Report: Europeans Regard Lebanon Refugee Efforts with 'Skepticism'
The meetings held by Lebanese parties at the Brussels III conference reflected European “skepticism” about Lebanon's efforts towards the displaced Syrians, and “pessimism” about the commitments promised in the past years in that regard, Asharq al-Awsat daily reported on Thursday.
The daily added that representatives of the European Union, during their participation in the conference, “sensed no signs of Syrian refugee returns in 2019 and 2020,” stressing that it must be both “secure and voluntary.”
Dr. Nasser Yassin, Research Director at the American University of Beirut's Issam Fares Institute, and a conference participant, drew attention to the “donors commitment to supporting Lebanon, with emphasis on the role of the new government by initiating serious and genuine reforms, but that has not happened yet,” he told the daily.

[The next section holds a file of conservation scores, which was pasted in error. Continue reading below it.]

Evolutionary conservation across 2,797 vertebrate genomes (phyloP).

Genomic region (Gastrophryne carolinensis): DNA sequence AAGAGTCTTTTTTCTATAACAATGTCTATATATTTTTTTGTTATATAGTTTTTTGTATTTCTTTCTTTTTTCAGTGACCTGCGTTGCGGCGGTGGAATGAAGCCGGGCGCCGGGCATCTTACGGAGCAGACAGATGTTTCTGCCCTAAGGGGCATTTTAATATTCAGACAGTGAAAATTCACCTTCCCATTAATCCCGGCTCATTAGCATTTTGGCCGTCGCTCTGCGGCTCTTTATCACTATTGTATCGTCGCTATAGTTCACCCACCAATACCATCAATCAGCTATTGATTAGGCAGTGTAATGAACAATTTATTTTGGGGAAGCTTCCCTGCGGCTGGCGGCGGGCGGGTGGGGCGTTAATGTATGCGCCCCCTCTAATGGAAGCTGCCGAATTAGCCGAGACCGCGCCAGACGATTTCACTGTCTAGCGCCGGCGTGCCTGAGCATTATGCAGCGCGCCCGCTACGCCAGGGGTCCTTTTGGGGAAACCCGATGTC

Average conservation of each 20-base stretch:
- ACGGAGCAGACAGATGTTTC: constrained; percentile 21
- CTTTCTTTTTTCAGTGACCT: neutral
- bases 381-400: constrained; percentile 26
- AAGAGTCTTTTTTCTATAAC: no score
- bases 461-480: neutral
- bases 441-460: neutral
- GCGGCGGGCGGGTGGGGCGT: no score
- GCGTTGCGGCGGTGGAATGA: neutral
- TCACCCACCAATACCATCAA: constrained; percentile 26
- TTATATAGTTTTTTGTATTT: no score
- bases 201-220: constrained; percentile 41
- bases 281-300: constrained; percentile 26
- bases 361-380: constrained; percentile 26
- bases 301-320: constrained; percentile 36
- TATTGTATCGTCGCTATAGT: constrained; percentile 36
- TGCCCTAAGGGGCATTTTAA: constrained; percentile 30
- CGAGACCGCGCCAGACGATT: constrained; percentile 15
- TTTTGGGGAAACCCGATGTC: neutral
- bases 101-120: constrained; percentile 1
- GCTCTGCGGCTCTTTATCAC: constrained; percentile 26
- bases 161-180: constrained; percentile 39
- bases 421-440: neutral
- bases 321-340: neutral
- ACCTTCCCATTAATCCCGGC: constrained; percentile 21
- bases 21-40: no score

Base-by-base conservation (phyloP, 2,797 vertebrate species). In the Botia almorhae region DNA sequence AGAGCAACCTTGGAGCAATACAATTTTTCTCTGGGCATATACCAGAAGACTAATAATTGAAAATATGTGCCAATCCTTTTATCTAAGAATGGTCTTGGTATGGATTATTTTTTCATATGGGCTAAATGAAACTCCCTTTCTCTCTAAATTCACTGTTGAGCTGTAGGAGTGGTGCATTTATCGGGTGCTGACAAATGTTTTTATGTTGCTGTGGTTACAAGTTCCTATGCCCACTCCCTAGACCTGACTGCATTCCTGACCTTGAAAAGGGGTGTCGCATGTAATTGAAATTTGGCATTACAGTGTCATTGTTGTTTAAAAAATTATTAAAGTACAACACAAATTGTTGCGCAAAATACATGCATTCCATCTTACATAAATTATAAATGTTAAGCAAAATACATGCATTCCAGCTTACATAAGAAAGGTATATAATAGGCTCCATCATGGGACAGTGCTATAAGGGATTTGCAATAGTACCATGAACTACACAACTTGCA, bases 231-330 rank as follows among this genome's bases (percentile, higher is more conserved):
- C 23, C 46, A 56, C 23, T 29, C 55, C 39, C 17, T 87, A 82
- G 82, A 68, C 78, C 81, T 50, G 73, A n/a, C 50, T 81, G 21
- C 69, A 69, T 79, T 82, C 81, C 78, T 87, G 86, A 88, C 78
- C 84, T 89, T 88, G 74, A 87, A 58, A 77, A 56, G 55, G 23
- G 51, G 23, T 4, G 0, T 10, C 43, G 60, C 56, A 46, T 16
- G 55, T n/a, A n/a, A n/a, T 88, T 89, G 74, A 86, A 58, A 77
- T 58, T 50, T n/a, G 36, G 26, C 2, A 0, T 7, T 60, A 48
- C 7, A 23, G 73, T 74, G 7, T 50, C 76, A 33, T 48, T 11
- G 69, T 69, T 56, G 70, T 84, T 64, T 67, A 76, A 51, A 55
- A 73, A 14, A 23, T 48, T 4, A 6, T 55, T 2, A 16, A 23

“This pessimism about Lebanon's ability to carry out reforms stems from previous Brussels experiences as well as other issues related to reforms called by the CEDRE Conference," Yassin said.
He notes that one of the most important commitments not yet implemented by Lebanon, which receives the largest share of aid among the countries of asylum estimated at $1.2 billion, is embodied in the "complex procedures" for residency permit documents.
On the other hand, donors stress the importance of ensuring the necessary living conditions for refugees in Lebanon and ensure that assistance reaches those who truly need it in terms of health and education.
At Brussels conference, Lebanon is asking for $ 2.5 billion in long-term assistance to refugees and host communities, including several sectors, most notably education and health.